Veitz #ForeverFamilyFriday

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    Our foster care journey started out-ironically enough-by my initial rejection of the idea.  I had been working in residential life for a few years, and I knew what the system was like.  I didn’t want any part of it.  I wanted an “easy” way (in my eyes, that looked like domestic adoption).  

But, as I prayed and sought counsel over a few months time, my heart changed.  I realized that the community of kids I was working with was the same community that needed foster parents.  And, most adoptive parents know, no adoption path is easy.  Not by a long shot.

Let me back up to the start of our journey.   After we reached the decision to move forward with fostering, we signed up for classes, had our home study, and became an open home.  We had a few calls at the start that we had to say no to, for one reason or another.  It was heartbreaking.  And then came “the call”.  The call that would change our lives forever.

“Hello, we have a 3 week old baby girl, currently in the NICU, that is ready to go to a foster home.  Would you be interested?”

My heart started racing.  This was it; we were about to meet our first foster placement.  I was nervous, excited, worried, anxious-you name it, I was feeling it.  As we talked to more workers and heard more about her situation, we would learn that she had been exposed to substances in utero, and that there had been no prenatal care.  We didn’t know it then, but this would equal hours of doctors appointments, therapies, evaluations, and more for the next few years.

The first few weeks were hard.  We had appointment after appointment, social worker visits, court, and visitation with bio parents. On top of all the crazy scheduling, our daughter cried a lot.  Basically anytime she was awake, she was crying.  She also didn’t like to be held, but she didn’t like to be put down.  She threw up a lot.  I started to wonder if we’d made a mistake.  Was it supposed to be this hard?  Was I capable of handling this level of care?  Was I capable of loving a child this hard, one who wouldn’t attach and most times seemed like she wanted nothing to do with me?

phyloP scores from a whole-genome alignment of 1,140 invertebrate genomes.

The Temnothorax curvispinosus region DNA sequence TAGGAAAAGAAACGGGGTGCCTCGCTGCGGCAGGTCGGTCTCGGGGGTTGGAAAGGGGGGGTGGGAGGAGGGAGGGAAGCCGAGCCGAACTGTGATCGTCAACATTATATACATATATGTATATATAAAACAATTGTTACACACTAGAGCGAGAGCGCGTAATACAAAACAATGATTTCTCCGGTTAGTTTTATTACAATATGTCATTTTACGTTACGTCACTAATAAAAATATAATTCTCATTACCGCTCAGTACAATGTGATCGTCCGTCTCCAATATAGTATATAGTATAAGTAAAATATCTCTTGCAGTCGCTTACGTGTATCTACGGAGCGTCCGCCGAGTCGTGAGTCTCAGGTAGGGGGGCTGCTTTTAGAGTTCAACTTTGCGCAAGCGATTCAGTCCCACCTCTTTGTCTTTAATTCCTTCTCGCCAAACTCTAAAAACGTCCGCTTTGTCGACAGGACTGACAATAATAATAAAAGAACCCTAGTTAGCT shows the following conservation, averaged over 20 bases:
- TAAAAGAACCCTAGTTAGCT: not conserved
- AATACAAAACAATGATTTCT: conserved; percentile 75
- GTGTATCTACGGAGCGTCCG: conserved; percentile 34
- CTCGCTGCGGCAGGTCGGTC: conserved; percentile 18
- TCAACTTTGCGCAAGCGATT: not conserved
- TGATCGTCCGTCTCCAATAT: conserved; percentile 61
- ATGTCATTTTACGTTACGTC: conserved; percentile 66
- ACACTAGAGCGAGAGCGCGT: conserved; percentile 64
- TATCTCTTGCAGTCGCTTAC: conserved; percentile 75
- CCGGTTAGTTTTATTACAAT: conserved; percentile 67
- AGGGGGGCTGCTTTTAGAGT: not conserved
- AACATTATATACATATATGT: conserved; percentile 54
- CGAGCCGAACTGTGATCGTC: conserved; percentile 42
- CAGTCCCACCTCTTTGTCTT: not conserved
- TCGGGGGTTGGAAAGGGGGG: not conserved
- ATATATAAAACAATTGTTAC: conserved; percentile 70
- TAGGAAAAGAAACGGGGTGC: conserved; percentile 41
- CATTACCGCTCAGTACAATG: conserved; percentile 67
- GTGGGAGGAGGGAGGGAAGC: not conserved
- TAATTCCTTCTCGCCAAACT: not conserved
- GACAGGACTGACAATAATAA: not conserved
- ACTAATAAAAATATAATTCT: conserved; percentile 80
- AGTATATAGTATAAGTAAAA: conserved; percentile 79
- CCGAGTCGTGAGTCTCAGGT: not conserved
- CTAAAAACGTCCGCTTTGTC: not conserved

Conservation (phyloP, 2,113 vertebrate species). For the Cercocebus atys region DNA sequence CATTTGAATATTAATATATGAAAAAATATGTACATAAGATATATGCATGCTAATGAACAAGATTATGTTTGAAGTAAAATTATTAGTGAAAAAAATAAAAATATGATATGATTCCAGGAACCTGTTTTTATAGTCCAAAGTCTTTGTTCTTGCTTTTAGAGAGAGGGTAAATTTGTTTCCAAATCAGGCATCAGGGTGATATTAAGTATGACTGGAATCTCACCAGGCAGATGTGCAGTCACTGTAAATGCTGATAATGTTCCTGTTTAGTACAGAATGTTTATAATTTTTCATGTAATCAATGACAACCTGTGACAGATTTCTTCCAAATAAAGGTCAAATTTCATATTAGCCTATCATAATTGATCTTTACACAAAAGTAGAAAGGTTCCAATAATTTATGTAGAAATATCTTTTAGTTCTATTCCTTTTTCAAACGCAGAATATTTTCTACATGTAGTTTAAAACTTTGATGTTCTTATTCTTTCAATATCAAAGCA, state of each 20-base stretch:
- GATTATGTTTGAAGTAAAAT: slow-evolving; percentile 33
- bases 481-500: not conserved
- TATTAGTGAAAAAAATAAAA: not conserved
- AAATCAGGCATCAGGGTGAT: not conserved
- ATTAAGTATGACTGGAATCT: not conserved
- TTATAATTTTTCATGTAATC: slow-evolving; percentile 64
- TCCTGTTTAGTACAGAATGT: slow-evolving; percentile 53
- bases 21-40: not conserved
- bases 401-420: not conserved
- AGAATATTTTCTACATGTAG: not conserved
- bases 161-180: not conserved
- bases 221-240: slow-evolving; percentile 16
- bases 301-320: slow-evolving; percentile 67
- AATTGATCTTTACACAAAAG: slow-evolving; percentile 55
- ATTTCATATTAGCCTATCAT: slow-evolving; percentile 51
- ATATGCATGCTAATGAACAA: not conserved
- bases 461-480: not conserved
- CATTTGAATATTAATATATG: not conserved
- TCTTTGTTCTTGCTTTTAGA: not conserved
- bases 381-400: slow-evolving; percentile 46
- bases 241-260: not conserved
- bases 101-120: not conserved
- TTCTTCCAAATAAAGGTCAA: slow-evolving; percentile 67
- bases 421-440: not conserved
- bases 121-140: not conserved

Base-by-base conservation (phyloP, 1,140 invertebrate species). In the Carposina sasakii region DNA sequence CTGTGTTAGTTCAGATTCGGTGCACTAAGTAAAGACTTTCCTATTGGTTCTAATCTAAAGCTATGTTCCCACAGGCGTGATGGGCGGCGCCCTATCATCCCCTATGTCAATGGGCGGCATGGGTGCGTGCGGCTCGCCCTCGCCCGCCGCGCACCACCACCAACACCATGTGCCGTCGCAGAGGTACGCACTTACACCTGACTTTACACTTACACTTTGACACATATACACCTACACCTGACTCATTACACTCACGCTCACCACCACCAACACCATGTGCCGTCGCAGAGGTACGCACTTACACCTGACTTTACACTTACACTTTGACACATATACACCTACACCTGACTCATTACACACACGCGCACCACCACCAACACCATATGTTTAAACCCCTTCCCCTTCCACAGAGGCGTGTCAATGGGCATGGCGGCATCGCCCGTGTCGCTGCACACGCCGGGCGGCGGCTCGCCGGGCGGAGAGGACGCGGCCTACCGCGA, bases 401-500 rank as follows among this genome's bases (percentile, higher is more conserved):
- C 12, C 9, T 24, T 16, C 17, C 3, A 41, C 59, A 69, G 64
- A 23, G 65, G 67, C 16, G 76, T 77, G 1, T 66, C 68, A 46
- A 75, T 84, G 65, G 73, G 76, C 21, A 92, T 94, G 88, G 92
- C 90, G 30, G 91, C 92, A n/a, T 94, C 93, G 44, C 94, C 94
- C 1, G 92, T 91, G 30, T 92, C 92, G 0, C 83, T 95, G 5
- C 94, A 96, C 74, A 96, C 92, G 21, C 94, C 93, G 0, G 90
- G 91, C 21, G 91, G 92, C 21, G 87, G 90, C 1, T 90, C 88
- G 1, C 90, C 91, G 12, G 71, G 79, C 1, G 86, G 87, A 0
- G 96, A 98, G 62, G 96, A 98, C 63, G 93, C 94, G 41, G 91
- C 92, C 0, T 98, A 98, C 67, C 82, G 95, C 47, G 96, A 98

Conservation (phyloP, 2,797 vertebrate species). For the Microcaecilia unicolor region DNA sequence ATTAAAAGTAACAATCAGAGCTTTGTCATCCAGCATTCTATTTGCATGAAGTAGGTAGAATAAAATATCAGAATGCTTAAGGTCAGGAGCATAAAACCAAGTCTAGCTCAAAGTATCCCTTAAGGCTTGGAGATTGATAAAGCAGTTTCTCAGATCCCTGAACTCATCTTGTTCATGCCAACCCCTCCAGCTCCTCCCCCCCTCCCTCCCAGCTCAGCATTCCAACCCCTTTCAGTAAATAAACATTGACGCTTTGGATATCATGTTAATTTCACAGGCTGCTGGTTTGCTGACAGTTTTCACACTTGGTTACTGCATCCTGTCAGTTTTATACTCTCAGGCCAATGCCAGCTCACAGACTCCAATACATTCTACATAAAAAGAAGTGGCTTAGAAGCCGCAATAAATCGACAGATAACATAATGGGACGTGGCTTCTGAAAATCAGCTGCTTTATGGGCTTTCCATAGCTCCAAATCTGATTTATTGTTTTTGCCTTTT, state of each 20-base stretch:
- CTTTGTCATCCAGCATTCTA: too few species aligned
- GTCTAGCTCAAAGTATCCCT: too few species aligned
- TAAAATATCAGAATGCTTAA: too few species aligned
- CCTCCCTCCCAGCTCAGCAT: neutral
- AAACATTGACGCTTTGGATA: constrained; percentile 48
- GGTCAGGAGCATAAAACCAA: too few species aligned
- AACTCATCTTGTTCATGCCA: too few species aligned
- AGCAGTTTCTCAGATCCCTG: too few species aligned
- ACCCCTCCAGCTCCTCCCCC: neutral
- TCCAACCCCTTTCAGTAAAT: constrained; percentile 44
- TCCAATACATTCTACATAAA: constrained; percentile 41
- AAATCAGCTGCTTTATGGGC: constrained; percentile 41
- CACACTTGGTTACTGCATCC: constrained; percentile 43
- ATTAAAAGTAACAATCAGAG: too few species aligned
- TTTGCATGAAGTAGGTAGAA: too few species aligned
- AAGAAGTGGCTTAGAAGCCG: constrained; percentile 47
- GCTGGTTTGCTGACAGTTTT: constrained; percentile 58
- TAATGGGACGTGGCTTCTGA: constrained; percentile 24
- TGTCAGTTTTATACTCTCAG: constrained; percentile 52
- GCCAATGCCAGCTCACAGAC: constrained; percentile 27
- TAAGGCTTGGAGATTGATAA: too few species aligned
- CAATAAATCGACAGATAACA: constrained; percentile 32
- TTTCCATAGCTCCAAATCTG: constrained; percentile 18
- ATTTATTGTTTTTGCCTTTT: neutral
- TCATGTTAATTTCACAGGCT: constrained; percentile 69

At the same time I was having that internal struggle, we started visits with her biological parents.  I was so nervous during the first one.  But as we sat and talked with them during those four months of visits, we learned of their horrible childhood upbringing, of their struggles, of their pain.  My heart broke for them.  Although I still disagreed with everything about their life choices, I felt empathy for them.  They knew they were losing their daughter because of their decisions, and it broke their heart as much as it did mine.  I would encourage anyone having kids going to biological parental visitation to try and get to know the people that created their child.  It gives context to the child’s story.  I am so grateful for the time we had with them.

A few months after taking our daughter in, visits stopped due to bio parent’s lack of follow through on their plan.  TPR (termination of parental rights) happened at 18 months.  Adoption happened just shy of her second birthday.  When it was all said and done, she was in foster care for 687 days.  The journey to adoption felt like it took forever, and then in a matter of minutes, it was finalized.

I had a lot of self-doubt that first year.  You may having them too.  I wondered if I was going to be able to do this.  But I will never forget the sweet words of truth a friend spoke to me one morning. They have stuck with me ever since, and I hope they bless you as much as they did me.  She said, “You may not feel like you love her, or that she loves you, but you’re feeding her.  You’re changing her.  You’re holding her when she’s crying.  You’re singing to her, reading to her, playing with her.  You ARE loving her, even when it doesn’t feel like it.  Part of real love is sacrificial action.”

Oh how I needed to hear that.  Maybe you do too.  Foster care is hard.  The kids are coming to us from broken, dark places.  But they are so deserving of love, of compassion, of every good thing we can give them.  I can say now, a year post adoption, that is so worth it.  I am so thankful we took that call.  I’m so thankful my daughter is ours forever.  She still suffers with some effects from her in utero distress.  We are still working through that. But taking care of vulnerable kids isn’t supposed to be easy.  We don’t do it because of how it makes us feel, we do it to save these kids lives.  If you are having a hard time like I was, I would love to connect and encourage you.  I had so many people surrounding me and encouraging me, and I know I wouldn’t have made it without them.  The old saying is so true: It takes a village to raise kids.     

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